February 24th, 2020 Update:
Time to update this oldie but goodie. Its only been 6 years, though I’ve been doing surprise inspections on and off during that time. Why did it take me so long you may ask. Its very simple. Not much has changed. Same owners, same menu, same lentil dip they give you at the beginning of each meal, same layout I know like the back of my hand, same everything. In a city where chefs constantly feel the need to reinvent themselves every now and then, Mercato is pretty much the same its been since it opened a decade ago. BTW, does anyone really know the back of their hand well?
The location of Mercato has a lot to do with why it stays the same. In that corner of Hell’s Kitchen, they get their fare share of tourists, and theater goers, which also enables them to stay open throughout the day while many siesta-ing. But they are just far enough from the midtown hustle and bustle, and the bulk of bridge and tunnelers seeking a different kind of red sauce. Safe to say its a Hell’s Kitchen staple that stuck to its niche as a no frills Trattoria celebrating the Italian south, Puglia, Sardegna and Sicily especially.
Like with so many such Italian joints in the city, pasta here reigns supreme. The Trenette is always reliable as a light, nutty alternative to the Spaghetti al Pomodoro. I’m not as in love with it as I used to, but I still order it when I’m sharing for its interest factor. If you want something more robust, the homemade Malloreddus, tiny but potent Sardinian Cavatelli with wild boar ragu is a Mercato classic and a safe bet. Same with the Gnocchi, though I didnt have it in some time now.
Here you want to pay special attention to the specials. The Orecchiette with sausage and Maitake (Hen of the Woods) last time was possibly the most satisfying special I’ve had here. The odd inclusion of crispy dried sweet peppers didnt interfere with the joy. Dido for the slow roasted juicy pork shank. The only thing I wouldnt order again is the Tagliata (sliced steak) which rarely resembles the motherland version in most places anyway. The Semifreddo however, you just want to kiss and say “I knew it was you Semifreddo”. Or you can just eat it with a spoon like we did.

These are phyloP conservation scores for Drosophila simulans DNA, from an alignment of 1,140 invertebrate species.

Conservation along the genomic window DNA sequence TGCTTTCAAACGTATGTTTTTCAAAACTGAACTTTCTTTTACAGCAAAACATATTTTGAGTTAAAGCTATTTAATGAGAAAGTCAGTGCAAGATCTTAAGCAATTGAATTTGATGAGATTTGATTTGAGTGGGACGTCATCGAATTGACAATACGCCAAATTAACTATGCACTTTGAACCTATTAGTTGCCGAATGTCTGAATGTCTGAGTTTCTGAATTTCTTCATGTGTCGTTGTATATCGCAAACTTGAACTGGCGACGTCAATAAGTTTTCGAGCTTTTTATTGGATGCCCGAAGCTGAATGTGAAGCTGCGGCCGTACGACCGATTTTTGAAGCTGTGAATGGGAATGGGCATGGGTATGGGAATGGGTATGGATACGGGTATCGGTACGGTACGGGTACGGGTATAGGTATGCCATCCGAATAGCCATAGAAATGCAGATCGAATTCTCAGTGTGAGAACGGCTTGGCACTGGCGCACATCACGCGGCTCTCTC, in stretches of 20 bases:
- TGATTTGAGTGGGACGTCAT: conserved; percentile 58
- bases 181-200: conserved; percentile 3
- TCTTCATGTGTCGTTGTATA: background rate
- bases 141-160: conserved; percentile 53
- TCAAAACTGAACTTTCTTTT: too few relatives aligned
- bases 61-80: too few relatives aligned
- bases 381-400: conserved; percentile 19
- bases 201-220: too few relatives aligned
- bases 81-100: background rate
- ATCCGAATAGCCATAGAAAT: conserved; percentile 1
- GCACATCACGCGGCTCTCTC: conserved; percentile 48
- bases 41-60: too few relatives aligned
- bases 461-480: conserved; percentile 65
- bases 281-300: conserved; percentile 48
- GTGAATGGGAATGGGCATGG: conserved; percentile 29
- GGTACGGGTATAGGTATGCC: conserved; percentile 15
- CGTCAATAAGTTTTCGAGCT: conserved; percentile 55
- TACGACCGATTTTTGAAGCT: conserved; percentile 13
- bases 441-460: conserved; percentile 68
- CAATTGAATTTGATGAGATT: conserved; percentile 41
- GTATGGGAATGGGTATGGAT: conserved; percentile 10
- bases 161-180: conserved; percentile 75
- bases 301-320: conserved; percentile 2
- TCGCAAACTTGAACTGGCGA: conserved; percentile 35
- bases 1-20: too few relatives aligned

January 31, 2014 post:
I was never so eager to write a “Next Post” after that last one. But work, and a vigorous Sexual Harassment training were in the way.
What do Hell’s Kitchen, Staten Island, and Brooklyn have in common? A mafia filled history, and a lot of mediocre Italian food. Coincidentally, these are the 3 places I spend the most time in due to work and marriage constraints. But as Bob Dylan taught us “Times They are a-Changin” That’s right, changin without a “g” at the end. In the case of Hell’s Kitchen, there’s still a lot of mediocre Italian food to entertain the theater goers. But the last few years a few diamond in the rough spots emerged, biggest being Mercato on 9th and 39th.
Avid followers of EWZ (both of them) already know all about this Hell’s Kitchen treasure. Mercato (means Market in Italian) is as authentic as it gets in NYC. Here’s why…